Nova Scotia Liberal leader, Stephen McNeil, takes questions from members of the Amherst & Area Chamber of Commerce last night at the Tantramar Theatre in Amherst. DAVE MATHIESON - AMHERST DAILY NEWS
SPRINGHILL – Education, schools and who’s doing what for both are shaping up to be a major campaign issue here in Cumberland County when Nova Scotia goes back to the polls.
Nova Scotia Liberal leader Stephen McNeil is not impressed with the NDP government and Education Minister Ramona Jennex, and he’s not impressed with Progressive Conservative leader Jamie Baillie, either.
In a late-March interview with the Amherst Daily News after he tabled a petition and 1,000 letters calling for renovations at River Hebert District High School to resume, Baillie lamented his resolution for work to resume immediately was tabled after it received opposition. A unanimous decision is needed for a resolution to be addresses the same day it is presented.
McNeil feels Baillie painted the Liberals with the same brush as the NDP. While Baillie’s request for waiver and passage of his resolution without debate received a series of nays in the legislature, those who opposed it weren’t from the Liberal camp, McNeil said.
“None at all,” McNeil said. “We’d never say nay about that.”
Baillie, however, says if McNeil and the Liberals didn’t oppose his motion, they also didn’t do anything to support it.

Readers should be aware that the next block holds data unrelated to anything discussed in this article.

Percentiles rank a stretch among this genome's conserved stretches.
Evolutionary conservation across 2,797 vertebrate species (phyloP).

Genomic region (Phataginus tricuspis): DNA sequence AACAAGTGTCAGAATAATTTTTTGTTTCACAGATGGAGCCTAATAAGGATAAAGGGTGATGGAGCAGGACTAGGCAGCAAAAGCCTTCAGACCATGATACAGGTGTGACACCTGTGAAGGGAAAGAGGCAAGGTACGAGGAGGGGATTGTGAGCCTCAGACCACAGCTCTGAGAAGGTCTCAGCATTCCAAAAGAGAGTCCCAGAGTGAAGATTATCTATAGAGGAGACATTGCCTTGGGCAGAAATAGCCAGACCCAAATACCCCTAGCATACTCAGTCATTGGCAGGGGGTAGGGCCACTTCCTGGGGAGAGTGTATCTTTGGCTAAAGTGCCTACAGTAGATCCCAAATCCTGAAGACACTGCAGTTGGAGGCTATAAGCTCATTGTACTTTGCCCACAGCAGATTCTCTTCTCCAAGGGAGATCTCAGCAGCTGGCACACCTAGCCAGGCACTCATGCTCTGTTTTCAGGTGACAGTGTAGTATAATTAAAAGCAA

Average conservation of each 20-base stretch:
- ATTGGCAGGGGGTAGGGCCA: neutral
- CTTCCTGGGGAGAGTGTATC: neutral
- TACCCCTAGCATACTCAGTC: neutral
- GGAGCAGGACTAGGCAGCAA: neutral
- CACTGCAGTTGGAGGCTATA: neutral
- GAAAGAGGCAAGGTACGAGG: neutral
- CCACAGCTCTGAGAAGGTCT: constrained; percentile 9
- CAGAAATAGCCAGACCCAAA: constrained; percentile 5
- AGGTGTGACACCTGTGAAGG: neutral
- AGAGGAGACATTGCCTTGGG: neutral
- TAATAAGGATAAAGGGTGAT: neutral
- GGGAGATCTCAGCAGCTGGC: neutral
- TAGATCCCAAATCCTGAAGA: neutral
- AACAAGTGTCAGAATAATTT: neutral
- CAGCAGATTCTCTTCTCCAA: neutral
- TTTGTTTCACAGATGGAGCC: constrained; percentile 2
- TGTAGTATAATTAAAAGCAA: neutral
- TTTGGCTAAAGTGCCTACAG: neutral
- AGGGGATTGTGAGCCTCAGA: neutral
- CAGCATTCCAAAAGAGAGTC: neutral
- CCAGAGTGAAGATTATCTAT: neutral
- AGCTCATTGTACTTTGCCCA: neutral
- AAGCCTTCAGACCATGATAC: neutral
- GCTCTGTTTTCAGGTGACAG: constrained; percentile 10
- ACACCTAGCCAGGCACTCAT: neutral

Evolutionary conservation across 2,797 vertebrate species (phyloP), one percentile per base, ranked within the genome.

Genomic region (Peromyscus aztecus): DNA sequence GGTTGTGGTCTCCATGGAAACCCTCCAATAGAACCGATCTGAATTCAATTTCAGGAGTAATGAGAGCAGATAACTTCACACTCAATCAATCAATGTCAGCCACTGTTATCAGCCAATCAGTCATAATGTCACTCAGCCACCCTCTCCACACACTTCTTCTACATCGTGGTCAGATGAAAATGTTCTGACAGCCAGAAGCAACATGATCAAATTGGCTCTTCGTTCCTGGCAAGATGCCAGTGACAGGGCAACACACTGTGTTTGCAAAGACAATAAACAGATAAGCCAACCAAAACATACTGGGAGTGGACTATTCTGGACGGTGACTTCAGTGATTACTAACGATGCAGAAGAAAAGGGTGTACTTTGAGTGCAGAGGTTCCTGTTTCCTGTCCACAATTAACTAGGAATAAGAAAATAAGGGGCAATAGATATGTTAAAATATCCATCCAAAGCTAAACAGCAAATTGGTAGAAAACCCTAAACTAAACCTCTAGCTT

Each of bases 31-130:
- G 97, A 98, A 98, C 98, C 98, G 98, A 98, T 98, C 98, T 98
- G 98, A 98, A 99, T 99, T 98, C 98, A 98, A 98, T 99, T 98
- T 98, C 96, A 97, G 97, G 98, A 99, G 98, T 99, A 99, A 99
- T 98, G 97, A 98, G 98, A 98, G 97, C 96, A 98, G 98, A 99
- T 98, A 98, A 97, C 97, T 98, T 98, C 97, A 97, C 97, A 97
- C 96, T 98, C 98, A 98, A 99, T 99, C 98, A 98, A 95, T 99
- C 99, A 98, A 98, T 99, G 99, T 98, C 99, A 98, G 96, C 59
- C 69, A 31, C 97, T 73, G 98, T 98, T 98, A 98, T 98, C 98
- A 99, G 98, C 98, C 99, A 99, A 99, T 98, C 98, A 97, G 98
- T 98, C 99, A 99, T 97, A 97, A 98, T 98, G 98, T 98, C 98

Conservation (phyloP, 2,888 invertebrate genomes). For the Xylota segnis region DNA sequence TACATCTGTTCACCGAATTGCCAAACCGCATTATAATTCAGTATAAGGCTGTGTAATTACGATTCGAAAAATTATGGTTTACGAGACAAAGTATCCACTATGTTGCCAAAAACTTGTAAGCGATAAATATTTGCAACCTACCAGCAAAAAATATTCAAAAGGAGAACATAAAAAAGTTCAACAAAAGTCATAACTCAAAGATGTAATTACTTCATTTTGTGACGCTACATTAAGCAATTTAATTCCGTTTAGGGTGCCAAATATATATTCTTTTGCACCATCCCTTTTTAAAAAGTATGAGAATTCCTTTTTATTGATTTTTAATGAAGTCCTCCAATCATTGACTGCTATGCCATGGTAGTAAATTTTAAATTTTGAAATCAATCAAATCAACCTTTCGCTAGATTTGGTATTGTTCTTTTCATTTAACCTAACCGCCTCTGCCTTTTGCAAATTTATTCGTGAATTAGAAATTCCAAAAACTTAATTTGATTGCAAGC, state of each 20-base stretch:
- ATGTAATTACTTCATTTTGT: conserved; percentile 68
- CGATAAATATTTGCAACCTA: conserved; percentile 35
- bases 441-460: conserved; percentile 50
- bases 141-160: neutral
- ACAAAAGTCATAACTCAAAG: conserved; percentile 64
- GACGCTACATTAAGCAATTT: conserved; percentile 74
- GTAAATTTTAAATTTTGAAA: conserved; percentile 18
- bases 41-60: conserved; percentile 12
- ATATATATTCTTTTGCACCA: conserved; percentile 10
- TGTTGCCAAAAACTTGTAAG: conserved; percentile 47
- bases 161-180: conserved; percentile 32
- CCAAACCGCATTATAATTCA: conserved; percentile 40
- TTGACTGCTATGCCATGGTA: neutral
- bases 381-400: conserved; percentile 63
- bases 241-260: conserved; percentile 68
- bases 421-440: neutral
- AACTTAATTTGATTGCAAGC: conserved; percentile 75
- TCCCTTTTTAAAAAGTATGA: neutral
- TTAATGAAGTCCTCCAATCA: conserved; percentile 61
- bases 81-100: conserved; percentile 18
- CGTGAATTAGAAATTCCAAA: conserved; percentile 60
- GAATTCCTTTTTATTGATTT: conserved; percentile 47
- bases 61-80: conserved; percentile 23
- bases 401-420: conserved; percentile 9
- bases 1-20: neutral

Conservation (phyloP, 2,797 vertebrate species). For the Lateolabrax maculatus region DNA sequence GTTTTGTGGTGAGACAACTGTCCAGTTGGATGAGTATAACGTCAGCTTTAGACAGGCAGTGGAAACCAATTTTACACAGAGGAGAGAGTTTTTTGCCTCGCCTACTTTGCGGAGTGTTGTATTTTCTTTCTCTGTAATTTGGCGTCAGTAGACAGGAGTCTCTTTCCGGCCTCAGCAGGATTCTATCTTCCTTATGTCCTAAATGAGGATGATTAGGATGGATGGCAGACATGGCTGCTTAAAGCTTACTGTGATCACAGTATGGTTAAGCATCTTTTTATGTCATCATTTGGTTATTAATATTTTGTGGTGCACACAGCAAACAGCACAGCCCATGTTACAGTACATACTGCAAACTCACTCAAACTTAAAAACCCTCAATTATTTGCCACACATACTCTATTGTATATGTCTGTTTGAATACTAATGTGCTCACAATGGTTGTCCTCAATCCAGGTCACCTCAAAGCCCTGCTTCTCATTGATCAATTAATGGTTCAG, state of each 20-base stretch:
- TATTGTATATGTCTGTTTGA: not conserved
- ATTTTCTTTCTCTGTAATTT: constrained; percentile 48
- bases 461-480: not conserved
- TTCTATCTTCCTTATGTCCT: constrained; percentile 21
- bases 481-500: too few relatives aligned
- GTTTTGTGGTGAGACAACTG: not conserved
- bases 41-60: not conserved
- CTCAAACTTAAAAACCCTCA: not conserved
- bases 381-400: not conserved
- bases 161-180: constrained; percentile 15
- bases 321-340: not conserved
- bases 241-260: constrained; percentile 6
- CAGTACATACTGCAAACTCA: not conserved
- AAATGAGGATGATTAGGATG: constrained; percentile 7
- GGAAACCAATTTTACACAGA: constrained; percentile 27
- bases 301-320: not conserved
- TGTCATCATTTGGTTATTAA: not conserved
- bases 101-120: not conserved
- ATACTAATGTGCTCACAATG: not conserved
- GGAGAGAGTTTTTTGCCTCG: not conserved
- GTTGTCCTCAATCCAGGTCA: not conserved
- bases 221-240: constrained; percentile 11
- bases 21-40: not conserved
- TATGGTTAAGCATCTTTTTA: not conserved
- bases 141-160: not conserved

“You’re not usually allowed to present a resolution and debate it without unanimous consent… I heard some nos. The Hansard recorded some nos. If he says he sat on his hands, whatever… The NDP voted against my resolution and the Liberals were either silent or the voted against it.”
McNeil says Baillie’s issue is with the NDP and, frankly, so is his.
Last week Education Minister Jennex called for any scheduled or pending school closures to be suspended after a number of communities went through the school review process with their school boards.
“This is nothing more than a political decision,” McNeil said. “ They’re not suspended. They’re held off until after the election. Putting communities through the gut wrenching process only to pull out at the eleventh-hour. At it’s worst, is politicking.”
Baillie, too, said he thinks the minister’s motives were insincere, but said he’s in favour of suspending the school closures.
“I’ve been calling on them for a moratorium on school closures because the system is flawed,” Baillie said. “But the way it was done. I think everyone sees that for what it is.”
The NDP became Nova Scotia’s governing party in 2009 after securing 31 of the legislatures 52 seats. Now in its fourth year, the government has until June 14, 2014, to call for an election before its term expires but an election call could come as early as this spring or fall.